Thursday, March 29, 2007

Blizzard, part two

By the morning the snow had started to melt and I was able to find my car, although the night before it resembled a snow statue. After brushing it clean I drove to the Conservatory and continued from there to Naantali, a town known for its beauty in the summer time. The Finnish President has an official summer home there, and there is also the Moomin World, named after the troll-like characters of the favorite author of Finnish children (and grown-ups as well), Tove Jansson. The town also features a big international music festival during the summer. Last summer I was invited to play the Schnittke concerto for two violins and piano with my wife Marjorie and Ralf Gothóni as part of the Northwest Chamber Orchestra’s planned tour. It obviously irked some influential people in our town, to the point that they made sure the orchestra folded right before the two scheduled tours.

Naantali in the winter time is a quiet place, although it has a famous spa which was featured in the New York Times not long ago. The reason for my visit was to see my uncle, my late mother’s younger brother, and his wife of 60 years. Uncle Jaakko had been a very successful businessman, with factories all over the globe, including China. He had patented a self-closing fire-proof door for ships and his company was busy filling orders. In time he retired and left the firm to his son, my cousin. I don’t know if the illness runs in that side of the family, but my uncle suffers from early Alzheimer’s, the same dreadful disease that finally killed my mother. At this point he is still doing well and is a pleasure to talk to, but my aunt told me about his visual hallucinations which had really scared her. He was seeing people in the house and asking his wife who they were. Such hallucinations are not that rare, although more often people hear things rather than see them. Thankfully my uncle’s neurologist was able to prescribe a brand new drug, something we don’t yet have access to, which took care of the problem instantly. I spent a lovely afternoon with my family and was sad to leave, knowing that the next time we’d meet, life for them wouldn’t be the same.

Off to the freeway towards Helsinki and some enjoyable driving at 140 km/h (87 mph). That was slightly above the speed limit, but I figured I was safe as there were others driving as fast. The radio was on again and in addition to political discussion about the election where the Conservatives (National Coalition Party) unexpectedly won 10 seats, there was a lengthy program about the situation with media control in today’s Russia. It seems that under Vladimir Putin, Russia resembles the old Soviet Union more and more in the way the government limits freedom of speech. It also silences, with the help of thugs, those who want to speak their mind and write about it, often resorting to murder. It is said that Russia is even more dangerous a country for journalists than Iraq. What Putin and the Kremlin wants is a Russian version of our Fox News as the only source of information available. Of course it would be more difficult to control the internet, although some experts predict Russia might follow in China’s footsteps. Quite a few correspondents stationed in Moscow were interviewed, but every one of them was extremely careful with what they said, probably as a result of fear. The most meaningful information came from outside Russia, from experts in that country’s affairs.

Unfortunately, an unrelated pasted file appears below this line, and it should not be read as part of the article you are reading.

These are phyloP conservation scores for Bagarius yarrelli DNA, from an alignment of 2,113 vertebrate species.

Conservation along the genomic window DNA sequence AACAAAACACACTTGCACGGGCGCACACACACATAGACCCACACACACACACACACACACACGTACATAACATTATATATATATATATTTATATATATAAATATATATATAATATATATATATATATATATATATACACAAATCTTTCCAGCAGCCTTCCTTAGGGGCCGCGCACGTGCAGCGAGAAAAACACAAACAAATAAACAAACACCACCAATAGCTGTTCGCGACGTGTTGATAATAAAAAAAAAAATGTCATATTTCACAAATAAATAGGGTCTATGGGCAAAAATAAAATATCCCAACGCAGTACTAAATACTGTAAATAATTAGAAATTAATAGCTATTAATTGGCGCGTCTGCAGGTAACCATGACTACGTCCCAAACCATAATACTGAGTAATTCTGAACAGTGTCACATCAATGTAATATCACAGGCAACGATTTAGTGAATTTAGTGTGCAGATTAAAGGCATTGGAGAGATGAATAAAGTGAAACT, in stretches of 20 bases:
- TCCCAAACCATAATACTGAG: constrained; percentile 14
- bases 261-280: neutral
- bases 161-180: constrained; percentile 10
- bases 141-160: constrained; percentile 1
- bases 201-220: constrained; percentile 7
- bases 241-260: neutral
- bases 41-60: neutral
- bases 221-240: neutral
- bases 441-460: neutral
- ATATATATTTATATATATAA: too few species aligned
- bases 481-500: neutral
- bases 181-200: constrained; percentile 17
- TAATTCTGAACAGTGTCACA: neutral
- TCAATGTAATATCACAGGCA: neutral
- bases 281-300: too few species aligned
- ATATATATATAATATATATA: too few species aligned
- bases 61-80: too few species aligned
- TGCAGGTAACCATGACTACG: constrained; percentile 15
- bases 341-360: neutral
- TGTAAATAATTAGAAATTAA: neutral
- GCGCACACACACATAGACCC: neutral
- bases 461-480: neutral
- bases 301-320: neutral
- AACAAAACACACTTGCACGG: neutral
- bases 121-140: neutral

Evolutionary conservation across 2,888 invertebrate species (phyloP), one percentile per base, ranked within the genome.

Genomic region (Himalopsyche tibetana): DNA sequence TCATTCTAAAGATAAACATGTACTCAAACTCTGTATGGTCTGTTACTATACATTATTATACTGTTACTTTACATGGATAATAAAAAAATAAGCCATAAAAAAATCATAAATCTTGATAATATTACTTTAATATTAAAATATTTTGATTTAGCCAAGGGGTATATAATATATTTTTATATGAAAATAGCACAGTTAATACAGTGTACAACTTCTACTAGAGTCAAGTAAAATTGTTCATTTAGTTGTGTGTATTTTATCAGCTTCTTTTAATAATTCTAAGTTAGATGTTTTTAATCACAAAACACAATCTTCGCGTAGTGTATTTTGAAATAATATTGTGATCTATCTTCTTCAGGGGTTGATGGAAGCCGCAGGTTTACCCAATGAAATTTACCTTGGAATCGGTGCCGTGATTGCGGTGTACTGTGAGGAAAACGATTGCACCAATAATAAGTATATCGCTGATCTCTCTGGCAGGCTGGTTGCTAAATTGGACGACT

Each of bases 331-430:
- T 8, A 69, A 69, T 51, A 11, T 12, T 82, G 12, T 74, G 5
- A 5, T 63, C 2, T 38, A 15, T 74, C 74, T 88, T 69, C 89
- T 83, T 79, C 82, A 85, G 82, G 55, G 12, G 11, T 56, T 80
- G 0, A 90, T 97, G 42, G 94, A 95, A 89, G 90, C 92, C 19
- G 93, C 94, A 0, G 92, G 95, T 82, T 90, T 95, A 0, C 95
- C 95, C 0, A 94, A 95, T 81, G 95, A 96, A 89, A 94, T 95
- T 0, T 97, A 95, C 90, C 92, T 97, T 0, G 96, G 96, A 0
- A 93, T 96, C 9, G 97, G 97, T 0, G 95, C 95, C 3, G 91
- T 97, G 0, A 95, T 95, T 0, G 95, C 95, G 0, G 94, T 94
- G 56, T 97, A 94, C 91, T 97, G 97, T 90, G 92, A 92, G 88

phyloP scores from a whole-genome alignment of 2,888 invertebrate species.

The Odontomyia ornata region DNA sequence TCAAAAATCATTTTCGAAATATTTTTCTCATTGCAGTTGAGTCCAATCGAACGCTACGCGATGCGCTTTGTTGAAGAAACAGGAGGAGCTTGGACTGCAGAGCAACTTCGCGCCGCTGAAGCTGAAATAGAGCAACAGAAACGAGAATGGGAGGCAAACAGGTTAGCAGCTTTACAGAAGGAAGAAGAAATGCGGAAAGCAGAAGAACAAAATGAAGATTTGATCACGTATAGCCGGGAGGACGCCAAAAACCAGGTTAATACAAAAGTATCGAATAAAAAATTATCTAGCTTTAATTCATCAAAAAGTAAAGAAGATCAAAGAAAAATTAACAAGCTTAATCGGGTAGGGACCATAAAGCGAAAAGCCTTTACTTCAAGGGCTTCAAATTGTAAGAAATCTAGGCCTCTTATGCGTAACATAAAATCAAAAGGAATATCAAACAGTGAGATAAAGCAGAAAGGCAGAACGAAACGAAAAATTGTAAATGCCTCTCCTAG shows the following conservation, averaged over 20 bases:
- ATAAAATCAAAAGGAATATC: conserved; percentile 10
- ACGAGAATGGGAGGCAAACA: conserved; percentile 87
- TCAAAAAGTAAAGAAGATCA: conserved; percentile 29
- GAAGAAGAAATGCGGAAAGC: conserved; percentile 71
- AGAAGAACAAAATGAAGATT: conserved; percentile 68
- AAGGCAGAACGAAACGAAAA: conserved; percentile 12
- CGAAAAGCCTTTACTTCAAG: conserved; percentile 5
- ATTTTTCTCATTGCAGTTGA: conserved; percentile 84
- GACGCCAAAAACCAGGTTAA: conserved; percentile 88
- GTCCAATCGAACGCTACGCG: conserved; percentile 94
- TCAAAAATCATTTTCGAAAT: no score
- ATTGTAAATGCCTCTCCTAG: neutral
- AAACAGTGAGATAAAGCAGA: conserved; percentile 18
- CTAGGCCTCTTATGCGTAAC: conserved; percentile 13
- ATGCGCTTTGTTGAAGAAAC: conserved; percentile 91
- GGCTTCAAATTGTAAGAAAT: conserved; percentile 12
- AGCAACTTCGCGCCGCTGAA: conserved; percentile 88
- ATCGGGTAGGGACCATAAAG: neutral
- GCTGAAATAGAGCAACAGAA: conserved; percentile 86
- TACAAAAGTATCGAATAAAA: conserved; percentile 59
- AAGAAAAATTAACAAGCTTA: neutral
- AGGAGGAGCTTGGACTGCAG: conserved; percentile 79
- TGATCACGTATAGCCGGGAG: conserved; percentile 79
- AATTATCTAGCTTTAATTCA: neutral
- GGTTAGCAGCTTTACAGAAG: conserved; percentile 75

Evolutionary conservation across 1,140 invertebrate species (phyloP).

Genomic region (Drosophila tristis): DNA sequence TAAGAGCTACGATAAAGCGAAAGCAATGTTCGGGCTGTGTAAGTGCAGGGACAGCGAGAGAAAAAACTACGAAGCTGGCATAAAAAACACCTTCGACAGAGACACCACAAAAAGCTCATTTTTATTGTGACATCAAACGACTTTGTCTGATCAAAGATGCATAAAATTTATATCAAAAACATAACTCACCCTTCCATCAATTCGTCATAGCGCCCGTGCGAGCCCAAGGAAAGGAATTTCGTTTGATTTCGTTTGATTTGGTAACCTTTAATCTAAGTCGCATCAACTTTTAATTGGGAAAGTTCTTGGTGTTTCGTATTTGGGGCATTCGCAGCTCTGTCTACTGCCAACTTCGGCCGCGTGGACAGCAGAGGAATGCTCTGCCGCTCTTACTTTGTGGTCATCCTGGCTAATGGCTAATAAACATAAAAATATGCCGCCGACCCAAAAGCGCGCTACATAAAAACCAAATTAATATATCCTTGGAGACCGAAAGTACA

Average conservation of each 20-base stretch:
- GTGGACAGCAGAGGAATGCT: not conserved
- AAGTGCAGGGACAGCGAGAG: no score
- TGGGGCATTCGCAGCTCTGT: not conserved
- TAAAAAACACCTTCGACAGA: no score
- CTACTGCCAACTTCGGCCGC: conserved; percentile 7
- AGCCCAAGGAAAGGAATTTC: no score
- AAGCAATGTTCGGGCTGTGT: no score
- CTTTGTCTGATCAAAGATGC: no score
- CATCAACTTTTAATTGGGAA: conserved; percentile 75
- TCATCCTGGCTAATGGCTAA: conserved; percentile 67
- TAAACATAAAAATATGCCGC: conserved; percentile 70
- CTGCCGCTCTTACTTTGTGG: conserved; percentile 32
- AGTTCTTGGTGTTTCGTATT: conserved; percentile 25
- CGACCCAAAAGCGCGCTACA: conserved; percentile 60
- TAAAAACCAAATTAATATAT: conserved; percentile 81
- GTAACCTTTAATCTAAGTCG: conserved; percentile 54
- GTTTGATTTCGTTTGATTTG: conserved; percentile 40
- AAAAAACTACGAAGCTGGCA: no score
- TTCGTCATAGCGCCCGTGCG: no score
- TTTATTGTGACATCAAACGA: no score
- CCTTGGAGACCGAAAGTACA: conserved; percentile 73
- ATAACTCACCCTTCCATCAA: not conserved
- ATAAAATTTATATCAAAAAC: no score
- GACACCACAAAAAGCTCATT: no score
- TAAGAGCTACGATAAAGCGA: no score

After the collapse of the Soviet Union some shrewd people became incredibly rich almost overnight. None of the wealth was created by honest means and thus it is understandable that the wealthy class continues to use the services of bodyguards. Honesty has never been highly valued in the Russian society. It is often considered a sign of weakness, and people have had to accept a dishonest lifestyle simply to survive. Western-style democracy is as foreign to the people as it is to the Iraqis, and perhaps deep down, people welcome another strongman to lead the country.

After the fall of communism next door, Finland wanted to ‘rescue’ the remaining native population from Ingria, who are closely related to Karelian and Finnish people. Any person who could prove to be at least one quarter of that ethnicity was allowed to come ‘home’, to the land of their people. My countrymen had expected perhaps a few thousand immigrants but the number swelled many times higher. Finally the offer needed to be withdrawn. Documents were easy to forge or to buy in the black market. Now Finland is filled with Russian-speaking people, many of whom have as much Finnish blood in them as I have African. Traditionally we Finns don’t actively take part in religious life; only 2% attend services regularly. This is also more or less the case with other religions. Some 90% of the Finnish Jews have intermarried and don’t see anything wrong with it, as religion is not an important issue. Interestingly, the recent Russian arrivals have greatly increased the number of practicing Jews in Finland and the Chabad movement is having a jolly good time with these newcomers. Clearly, true Ingrian people would have been Christians, so something doesn’t add up. Of course some other Russians have been allowed to immigrate, so perhaps some of them have Jewish roots.

Darkness finally fell and the sleet and rain slowly ended. After driving over 500 miles in rather challenging weather I was soon safely back at my brother’s house, ready for a long return flight via Copenhagen the next morning.

As a footnote, the victorious Finnish ‘Conservatives’ are so far to the left that they make Ted Kennedy seem like Pat Buchanan. And I love the fact that a candidate for the Green Party, Jyrki Kasvi (“George Plant”), had written a web page, part of his re-election campaign, in Klingon for us Star Trek fans.

Moomintroll and Snufkin fishing